Oh, I forgot to give you a key highlight from the Mueller testimony before Congress.
Rep. Ken Buck, a Republican, asked: “Could you charge the president with a crime after he left office?”
Mueller answered, “Yes.”
1). Mueller said a lot of things, some that contradicted his report that were pointed out in his final hearing that he used the same excuses over and over to ignore it, if he even remembered it.
2). After he's left office? After? What he did before he even took office was so bad, that they have to wait until 2024 possibly to get him? It's not like he's gone underground. One day I'll be a star.
1). He didn't contradict anything in his report at the testimony. Unless you can expressly identify it, I'm calling you out.
2). You might want to read the Department of Justice Office of Legal Counsel 1973 memo titled "Amenability of the President, Vice President, and other Civil Officers to Federal Criminal Prosecution while in Office" or the 2000 memo titled "“A Sitting President’s Amenability to Indictment and Criminal Prosecution”. But since I already know you won't look it up, I'll conveniently post a few quotes from the 2000 memo below for you to ignore.
"In 1973, the Department concluded that the indictment or criminal prosecution of a sitting President would impermissibly undermine the capacity of the executive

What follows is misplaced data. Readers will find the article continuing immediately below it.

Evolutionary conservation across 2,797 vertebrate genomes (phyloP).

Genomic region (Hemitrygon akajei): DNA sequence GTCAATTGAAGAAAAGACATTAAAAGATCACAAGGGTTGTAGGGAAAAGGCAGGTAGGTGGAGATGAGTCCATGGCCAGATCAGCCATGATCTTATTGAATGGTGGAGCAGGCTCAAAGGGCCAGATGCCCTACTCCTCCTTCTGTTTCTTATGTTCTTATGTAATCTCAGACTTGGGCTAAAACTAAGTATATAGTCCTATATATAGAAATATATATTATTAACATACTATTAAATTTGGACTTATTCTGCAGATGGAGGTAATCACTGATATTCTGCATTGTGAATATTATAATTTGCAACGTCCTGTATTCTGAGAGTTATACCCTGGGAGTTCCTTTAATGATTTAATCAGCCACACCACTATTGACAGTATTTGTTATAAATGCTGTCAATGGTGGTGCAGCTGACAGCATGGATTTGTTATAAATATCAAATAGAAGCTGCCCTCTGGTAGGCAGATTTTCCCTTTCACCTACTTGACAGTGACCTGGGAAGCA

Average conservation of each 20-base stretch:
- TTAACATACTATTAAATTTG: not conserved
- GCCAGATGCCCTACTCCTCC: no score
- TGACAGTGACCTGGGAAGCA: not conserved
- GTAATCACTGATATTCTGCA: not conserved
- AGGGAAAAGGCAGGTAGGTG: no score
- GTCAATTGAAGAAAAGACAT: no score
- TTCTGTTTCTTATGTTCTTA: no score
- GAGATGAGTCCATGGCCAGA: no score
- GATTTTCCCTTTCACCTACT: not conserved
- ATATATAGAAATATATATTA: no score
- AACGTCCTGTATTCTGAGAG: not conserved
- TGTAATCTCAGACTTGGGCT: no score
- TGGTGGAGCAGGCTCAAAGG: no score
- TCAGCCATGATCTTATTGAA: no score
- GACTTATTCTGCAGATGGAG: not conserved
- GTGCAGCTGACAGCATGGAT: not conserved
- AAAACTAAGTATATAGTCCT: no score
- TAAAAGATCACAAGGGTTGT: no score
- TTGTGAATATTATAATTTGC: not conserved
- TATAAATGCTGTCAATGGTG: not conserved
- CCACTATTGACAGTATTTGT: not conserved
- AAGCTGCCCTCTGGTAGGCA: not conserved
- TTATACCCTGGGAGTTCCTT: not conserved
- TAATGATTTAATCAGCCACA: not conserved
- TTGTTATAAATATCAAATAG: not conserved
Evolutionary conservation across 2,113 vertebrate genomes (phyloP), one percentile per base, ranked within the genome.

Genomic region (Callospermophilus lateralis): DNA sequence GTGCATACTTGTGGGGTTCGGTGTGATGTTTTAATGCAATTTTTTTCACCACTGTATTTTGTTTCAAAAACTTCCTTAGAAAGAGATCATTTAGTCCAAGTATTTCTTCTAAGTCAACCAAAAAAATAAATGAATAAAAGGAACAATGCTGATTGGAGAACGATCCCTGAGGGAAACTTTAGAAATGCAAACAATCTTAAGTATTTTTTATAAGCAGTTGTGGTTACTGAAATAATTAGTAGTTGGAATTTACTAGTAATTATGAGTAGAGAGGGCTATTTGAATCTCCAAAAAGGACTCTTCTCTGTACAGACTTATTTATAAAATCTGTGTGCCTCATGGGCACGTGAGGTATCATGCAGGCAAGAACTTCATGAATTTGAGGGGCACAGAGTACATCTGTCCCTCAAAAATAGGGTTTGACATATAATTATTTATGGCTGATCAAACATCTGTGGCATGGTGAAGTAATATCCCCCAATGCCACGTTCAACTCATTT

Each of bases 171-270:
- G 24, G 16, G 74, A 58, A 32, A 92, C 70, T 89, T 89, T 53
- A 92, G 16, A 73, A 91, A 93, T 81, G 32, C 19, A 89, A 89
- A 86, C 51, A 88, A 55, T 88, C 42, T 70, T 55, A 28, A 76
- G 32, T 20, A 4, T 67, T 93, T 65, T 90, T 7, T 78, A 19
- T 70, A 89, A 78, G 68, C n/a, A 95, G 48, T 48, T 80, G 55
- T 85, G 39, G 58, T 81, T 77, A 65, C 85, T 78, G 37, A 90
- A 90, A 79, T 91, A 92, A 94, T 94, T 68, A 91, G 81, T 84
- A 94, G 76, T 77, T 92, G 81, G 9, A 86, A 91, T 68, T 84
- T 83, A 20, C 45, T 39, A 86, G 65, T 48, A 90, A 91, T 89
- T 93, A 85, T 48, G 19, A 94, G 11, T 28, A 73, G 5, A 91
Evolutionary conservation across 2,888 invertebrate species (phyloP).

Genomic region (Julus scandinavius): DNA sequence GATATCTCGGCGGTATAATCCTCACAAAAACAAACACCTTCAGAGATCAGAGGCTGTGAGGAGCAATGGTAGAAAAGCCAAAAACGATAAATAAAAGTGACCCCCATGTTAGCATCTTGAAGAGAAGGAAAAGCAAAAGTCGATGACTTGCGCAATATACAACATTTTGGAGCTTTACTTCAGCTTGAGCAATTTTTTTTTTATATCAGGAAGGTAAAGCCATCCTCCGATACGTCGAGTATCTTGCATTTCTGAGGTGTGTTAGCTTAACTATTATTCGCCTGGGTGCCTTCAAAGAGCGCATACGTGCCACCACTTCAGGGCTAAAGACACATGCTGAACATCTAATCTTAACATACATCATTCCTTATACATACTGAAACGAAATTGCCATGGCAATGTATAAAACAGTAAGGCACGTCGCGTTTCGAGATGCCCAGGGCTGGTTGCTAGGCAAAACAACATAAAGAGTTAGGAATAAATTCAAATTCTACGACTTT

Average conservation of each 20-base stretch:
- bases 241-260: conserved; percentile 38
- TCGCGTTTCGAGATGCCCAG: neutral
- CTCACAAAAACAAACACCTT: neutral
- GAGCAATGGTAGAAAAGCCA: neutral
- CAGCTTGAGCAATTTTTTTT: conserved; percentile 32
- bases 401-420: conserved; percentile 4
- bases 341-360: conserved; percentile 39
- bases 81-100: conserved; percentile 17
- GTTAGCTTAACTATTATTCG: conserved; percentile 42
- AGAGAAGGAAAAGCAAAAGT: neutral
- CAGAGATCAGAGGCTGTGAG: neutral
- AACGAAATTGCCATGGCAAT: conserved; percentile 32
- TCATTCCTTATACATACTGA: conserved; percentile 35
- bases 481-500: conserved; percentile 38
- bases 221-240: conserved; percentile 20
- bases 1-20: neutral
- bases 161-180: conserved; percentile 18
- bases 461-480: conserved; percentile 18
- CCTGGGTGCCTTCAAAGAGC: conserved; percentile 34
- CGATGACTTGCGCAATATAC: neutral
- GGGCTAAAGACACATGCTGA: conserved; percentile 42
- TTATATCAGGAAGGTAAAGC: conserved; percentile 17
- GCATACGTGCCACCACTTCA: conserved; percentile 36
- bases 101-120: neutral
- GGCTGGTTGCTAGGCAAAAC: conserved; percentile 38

branch to perform its constitutionally assigned functions. We have been asked to summarize and review the analysis provided in support of that conclusion, and
to consider whether any subsequent developments in the law lead us today to reconsider and modify or disavow that determination.1 We believe that the conclusion reached by the Department in 1973 still represents the best interpretation of the Constitution."
"In 1973, this Department concluded that a grand jury should not be permitted to indict a sitting President even if all subsequent proceedings were postponed
until after the President left office."
"[W]e believe the better view is the one advanced by the Department in 1973: a sitting President is immune from indictment as well as from further criminal process."
"In 1973, the Department of Justice concluded tat the indictment and criminal prosecution of a sitting President would unduly interfere with the ability of the
executive branch to perform its constitutionally assigned duties, and would thus violate the constitutional separation of powers. No court has addressed this question directly, but the judicial precedents that bear on the continuing validity of our constitutional analysis are consistent with both the analytic approach taken and the conclusions reached. Our view remains that a sitting President is constitutionally immune from indictment and criminal prosecution.
Last edited by SpokenTruth - on 12 September 2019
RANDOLPH D. MOSS
Assistant Attorney General
Office of Legal Counsel"